WASHINGTON - January 9 - Amid growing national concern over flaws with capital
punishment, the New Jersey Assembly Monday approved a one-year ban on
executions in the state and said it would study how the death penalty
If, as expected, the legislation is signed by New Jersey’s outgoing
governor by Monday, Jan. 16, New Jersey will become the first state
since executions resumed in the 1970s to enact legislation establishing
a moratorium. Two other states – Illinois and Maryland – enacted
moratoriums as a result of executive orders but not as a result of
state legislative action.
The bill passed Monday on a vote of 55 to 21 with two abstentions;
previously, it had passed the Senate on a strong bipartisan vote
of 30 to 6. NCADP helped its affiliate, New Jerseyans for Alternatives
to the Death Penalty, by mobilizing death penalty opponents in New
Jersey and urging them to contact their state senators.
New Jersey’s action comes at a time when voters increasingly are
questioning whether innocent people are sentenced to death. Just
last month, the Houston Chronicle published an investigative series
strongly suggesting that a person executed in Texas, Ruben Cantu,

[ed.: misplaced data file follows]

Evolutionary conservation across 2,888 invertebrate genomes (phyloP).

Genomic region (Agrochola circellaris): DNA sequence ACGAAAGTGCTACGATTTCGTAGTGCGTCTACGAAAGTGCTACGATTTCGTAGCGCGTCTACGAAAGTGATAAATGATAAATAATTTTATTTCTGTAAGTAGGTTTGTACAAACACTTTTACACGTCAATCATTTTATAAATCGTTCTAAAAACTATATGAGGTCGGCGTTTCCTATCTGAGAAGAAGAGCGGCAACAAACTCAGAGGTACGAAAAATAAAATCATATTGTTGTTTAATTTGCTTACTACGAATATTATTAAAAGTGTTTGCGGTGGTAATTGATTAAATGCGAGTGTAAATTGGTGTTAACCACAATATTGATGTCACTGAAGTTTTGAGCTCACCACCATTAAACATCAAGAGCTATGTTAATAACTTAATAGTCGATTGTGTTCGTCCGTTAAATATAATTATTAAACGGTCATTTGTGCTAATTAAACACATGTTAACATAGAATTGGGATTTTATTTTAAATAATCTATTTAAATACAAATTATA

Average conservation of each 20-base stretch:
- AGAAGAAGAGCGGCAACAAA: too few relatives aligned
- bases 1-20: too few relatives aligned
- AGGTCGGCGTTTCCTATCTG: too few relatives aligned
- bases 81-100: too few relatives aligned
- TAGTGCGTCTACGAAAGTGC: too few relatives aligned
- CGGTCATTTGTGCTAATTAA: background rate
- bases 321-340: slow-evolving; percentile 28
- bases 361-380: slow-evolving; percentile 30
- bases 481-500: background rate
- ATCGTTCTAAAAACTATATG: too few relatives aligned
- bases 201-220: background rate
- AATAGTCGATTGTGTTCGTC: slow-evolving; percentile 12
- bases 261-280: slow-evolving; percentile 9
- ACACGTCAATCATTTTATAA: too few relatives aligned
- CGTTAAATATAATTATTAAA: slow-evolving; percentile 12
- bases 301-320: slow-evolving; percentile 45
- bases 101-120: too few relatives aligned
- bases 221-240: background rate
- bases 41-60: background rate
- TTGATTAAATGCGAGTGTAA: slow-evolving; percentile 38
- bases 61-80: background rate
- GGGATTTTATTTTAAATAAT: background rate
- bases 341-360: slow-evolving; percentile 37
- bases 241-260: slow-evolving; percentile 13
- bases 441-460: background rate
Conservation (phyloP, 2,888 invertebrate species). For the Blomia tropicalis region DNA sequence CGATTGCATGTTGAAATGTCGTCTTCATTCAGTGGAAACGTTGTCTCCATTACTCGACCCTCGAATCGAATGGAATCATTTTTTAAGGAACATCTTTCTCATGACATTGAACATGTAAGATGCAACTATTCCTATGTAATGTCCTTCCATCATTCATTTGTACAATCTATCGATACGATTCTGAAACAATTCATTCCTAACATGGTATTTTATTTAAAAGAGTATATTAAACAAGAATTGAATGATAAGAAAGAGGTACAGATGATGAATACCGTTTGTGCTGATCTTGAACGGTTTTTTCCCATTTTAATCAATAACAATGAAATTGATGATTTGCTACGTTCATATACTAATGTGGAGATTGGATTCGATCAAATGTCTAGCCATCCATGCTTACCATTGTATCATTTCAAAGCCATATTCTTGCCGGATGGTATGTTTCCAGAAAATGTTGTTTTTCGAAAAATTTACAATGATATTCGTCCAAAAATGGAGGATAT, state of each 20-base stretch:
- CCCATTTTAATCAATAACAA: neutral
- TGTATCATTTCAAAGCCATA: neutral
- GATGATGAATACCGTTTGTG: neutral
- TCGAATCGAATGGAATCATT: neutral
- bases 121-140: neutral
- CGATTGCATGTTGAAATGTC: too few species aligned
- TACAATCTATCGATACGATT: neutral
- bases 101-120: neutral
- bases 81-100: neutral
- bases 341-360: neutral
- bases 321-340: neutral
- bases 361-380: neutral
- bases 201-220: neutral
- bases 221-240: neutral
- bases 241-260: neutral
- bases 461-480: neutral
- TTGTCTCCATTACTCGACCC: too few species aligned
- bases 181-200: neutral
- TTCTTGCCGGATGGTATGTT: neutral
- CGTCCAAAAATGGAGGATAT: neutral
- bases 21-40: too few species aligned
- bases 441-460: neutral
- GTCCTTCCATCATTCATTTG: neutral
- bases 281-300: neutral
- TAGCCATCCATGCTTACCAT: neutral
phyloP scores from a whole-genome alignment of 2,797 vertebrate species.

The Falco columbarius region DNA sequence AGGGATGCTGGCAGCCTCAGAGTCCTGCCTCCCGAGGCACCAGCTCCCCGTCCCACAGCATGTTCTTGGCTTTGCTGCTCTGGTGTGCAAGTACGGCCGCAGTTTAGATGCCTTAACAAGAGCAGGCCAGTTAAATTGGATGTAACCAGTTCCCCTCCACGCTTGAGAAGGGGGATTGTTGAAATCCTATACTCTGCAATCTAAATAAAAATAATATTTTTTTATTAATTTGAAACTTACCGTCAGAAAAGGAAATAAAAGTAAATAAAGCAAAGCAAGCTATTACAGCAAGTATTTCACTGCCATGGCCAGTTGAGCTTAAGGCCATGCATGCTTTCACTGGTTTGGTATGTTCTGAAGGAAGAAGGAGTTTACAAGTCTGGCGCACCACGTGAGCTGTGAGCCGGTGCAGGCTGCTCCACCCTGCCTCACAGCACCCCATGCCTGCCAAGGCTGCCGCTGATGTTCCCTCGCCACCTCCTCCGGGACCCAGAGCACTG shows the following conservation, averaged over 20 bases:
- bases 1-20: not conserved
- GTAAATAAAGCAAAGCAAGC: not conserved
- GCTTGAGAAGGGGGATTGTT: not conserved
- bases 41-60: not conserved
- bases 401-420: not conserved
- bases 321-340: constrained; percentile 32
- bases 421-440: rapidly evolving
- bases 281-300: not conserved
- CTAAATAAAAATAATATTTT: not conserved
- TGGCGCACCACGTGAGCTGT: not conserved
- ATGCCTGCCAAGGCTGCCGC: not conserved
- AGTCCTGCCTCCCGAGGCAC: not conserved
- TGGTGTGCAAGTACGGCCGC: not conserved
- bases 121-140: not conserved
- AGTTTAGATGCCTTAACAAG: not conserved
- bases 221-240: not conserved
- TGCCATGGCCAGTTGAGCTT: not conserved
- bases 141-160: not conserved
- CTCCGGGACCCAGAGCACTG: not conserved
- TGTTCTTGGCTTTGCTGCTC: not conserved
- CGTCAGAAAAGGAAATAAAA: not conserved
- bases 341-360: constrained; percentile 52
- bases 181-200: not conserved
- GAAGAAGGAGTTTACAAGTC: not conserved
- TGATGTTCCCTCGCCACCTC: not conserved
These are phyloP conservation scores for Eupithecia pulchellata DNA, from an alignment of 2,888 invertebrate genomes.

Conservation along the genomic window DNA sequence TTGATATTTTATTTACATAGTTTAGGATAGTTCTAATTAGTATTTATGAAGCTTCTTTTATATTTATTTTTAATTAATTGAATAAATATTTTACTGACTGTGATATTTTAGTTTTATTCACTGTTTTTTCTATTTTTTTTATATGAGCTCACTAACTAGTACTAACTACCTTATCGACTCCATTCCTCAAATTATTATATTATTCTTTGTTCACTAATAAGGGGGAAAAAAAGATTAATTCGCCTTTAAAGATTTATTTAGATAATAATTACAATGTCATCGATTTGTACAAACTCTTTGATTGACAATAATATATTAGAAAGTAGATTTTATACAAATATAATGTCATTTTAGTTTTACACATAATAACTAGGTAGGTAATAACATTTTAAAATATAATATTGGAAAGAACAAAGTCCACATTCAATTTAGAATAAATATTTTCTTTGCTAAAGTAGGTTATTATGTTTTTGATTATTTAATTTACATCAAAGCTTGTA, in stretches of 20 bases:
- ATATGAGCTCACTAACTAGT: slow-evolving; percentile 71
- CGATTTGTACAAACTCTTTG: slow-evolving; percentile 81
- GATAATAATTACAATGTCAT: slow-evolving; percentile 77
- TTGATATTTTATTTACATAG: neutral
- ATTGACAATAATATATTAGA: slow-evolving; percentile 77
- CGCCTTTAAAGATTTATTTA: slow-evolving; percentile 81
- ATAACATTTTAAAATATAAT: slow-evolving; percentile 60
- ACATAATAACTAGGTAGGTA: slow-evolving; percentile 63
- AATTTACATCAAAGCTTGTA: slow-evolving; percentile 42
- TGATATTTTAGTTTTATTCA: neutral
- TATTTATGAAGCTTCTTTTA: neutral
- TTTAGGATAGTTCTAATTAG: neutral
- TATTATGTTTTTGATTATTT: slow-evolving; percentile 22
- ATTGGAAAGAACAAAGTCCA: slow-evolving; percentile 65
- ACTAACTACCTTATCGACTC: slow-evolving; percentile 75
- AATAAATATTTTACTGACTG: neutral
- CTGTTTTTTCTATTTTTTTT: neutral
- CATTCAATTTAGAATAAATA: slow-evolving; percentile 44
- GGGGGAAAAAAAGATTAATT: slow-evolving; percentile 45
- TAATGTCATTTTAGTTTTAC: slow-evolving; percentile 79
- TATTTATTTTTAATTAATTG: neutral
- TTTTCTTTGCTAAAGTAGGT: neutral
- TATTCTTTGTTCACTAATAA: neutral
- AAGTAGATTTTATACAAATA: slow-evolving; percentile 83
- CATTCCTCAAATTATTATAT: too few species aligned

may well have been innocent. This week, DNA tests could show whether
Roger Keith Coleman of Virginia was innocent of the crime for which
he was executed in 1992.
“Across the country, people are becoming increasingly aware that the
death penalty risks executing the innocent and discriminates on the
basis of race, geography and whether one can afford a good lawyer,”
said Diann Rust-Tierney, executive director of the National Coalition
to Abolish the Death Penalty. “New Jersey legislators are responding
to this growing awareness. No one wants an innocent person to
spend even one day on death row, much less be executed.”
Rust-Tierney noted that two other states, California and North Carolina,
have approved bills creating commissions that will study the death penalty.
She predicted that within the next two years a number of states will debate
abolition and moratorium bills, other death penalty reforms and bills
to examine capital punishment.